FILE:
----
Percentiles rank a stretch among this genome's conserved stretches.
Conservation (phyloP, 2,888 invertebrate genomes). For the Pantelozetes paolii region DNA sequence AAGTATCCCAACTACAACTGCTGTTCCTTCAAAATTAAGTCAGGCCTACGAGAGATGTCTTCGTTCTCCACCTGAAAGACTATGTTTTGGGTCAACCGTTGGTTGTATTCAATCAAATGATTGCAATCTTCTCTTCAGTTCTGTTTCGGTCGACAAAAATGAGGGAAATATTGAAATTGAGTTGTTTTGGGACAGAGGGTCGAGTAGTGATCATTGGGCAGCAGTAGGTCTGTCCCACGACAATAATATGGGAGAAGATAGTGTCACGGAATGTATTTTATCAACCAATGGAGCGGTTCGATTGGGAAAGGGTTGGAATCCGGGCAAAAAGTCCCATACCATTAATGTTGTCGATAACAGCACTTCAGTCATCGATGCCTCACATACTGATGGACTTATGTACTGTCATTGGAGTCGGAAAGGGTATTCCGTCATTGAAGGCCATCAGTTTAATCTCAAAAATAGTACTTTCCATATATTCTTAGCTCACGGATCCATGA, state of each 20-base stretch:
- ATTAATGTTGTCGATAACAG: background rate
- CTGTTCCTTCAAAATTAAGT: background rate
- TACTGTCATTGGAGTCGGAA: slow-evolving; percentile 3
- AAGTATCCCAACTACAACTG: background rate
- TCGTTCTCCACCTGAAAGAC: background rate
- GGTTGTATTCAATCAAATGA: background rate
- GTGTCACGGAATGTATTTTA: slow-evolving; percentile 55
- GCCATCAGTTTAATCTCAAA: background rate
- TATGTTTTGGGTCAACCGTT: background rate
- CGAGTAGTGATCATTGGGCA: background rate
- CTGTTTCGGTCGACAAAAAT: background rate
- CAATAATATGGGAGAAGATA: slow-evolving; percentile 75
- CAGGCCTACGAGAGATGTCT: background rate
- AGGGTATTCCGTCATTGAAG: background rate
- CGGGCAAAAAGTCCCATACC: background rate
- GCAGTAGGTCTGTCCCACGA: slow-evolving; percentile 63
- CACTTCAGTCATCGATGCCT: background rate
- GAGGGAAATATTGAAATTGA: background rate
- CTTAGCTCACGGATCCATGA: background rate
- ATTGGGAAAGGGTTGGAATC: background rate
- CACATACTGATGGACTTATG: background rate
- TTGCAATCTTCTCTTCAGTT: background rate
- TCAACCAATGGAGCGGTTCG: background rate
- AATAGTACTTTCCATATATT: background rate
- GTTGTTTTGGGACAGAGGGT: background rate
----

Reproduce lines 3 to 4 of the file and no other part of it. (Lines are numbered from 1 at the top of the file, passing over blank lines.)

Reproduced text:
- ATTAATGTTGTCGATAACAG: background rate
- CTGTTCCTTCAAAATTAAGT: background rate